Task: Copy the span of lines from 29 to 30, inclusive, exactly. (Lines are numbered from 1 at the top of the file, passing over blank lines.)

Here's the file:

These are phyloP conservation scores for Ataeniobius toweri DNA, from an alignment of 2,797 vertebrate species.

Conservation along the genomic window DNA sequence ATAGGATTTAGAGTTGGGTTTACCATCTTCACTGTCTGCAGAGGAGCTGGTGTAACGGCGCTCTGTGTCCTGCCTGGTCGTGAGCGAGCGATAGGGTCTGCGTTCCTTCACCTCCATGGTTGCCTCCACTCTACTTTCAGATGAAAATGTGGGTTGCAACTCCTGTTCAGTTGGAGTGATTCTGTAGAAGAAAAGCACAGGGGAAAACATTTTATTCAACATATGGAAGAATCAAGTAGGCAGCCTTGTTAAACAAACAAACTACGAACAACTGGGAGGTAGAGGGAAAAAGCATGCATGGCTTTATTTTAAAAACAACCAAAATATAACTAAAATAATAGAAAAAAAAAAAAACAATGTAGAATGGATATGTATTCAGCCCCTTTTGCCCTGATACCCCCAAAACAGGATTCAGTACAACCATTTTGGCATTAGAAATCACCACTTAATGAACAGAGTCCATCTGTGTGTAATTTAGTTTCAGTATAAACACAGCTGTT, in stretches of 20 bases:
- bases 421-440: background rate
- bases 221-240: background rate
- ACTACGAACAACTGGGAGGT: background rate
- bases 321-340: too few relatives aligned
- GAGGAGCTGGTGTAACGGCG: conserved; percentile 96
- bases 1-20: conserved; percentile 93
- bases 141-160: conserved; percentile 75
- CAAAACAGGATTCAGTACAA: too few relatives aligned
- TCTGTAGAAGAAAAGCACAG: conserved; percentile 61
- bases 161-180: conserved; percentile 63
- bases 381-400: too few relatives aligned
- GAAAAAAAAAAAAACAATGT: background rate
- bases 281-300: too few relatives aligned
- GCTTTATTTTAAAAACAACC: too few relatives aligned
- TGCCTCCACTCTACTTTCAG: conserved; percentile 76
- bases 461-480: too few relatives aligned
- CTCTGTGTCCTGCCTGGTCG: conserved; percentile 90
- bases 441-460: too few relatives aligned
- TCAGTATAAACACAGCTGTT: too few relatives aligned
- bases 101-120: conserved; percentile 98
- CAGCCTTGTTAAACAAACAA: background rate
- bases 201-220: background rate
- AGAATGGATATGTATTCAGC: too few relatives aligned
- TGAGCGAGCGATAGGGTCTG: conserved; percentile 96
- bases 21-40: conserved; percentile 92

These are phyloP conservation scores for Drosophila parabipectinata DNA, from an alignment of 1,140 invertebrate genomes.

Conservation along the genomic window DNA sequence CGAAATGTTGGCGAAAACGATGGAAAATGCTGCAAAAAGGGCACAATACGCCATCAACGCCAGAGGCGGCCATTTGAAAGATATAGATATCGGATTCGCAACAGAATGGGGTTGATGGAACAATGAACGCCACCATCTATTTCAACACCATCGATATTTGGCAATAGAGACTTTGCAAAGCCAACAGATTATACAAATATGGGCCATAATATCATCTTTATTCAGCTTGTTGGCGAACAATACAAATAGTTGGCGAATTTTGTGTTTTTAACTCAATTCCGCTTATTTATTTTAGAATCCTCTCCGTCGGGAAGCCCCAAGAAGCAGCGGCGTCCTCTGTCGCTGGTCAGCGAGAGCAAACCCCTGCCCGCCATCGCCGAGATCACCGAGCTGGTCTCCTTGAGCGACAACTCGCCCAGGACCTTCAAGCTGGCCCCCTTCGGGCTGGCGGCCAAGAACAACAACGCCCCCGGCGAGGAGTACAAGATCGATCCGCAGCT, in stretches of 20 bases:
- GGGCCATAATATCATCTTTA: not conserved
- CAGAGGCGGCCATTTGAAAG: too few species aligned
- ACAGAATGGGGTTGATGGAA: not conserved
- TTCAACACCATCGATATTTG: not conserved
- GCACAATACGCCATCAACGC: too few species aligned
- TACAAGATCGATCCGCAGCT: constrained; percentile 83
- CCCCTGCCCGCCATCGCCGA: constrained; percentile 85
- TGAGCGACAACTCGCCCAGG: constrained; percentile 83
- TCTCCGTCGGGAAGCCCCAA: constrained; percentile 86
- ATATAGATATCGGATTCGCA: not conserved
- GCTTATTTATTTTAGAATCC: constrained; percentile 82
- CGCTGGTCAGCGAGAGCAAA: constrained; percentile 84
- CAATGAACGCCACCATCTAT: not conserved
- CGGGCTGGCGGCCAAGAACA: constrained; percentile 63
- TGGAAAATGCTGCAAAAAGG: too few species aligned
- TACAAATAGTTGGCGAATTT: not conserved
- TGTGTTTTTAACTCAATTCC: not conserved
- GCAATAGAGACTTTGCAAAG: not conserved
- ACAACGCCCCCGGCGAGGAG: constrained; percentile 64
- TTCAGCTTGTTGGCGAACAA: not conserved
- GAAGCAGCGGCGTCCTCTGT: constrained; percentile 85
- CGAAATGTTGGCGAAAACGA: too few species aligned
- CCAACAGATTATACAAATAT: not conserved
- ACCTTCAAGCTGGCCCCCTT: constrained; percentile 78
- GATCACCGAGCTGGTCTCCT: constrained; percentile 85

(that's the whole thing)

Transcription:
Conservation along the genomic window DNA sequence CGAAATGTTGGCGAAAACGATGGAAAATGCTGCAAAAAGGGCACAATACGCCATCAACGCCAGAGGCGGCCATTTGAAAGATATAGATATCGGATTCGCAACAGAATGGGGTTGATGGAACAATGAACGCCACCATCTATTTCAACACCATCGATATTTGGCAATAGAGACTTTGCAAAGCCAACAGATTATACAAATATGGGCCATAATATCATCTTTATTCAGCTTGTTGGCGAACAATACAAATAGTTGGCGAATTTTGTGTTTTTAACTCAATTCCGCTTATTTATTTTAGAATCCTCTCCGTCGGGAAGCCCCAAGAAGCAGCGGCGTCCTCTGTCGCTGGTCAGCGAGAGCAAACCCCTGCCCGCCATCGCCGAGATCACCGAGCTGGTCTCCTTGAGCGACAACTCGCCCAGGACCTTCAAGCTGGCCCCCTTCGGGCTGGCGGCCAAGAACAACAACGCCCCCGGCGAGGAGTACAAGATCGATCCGCAGCT, in stretches of 20 bases:
- GGGCCATAATATCATCTTTA: not conserved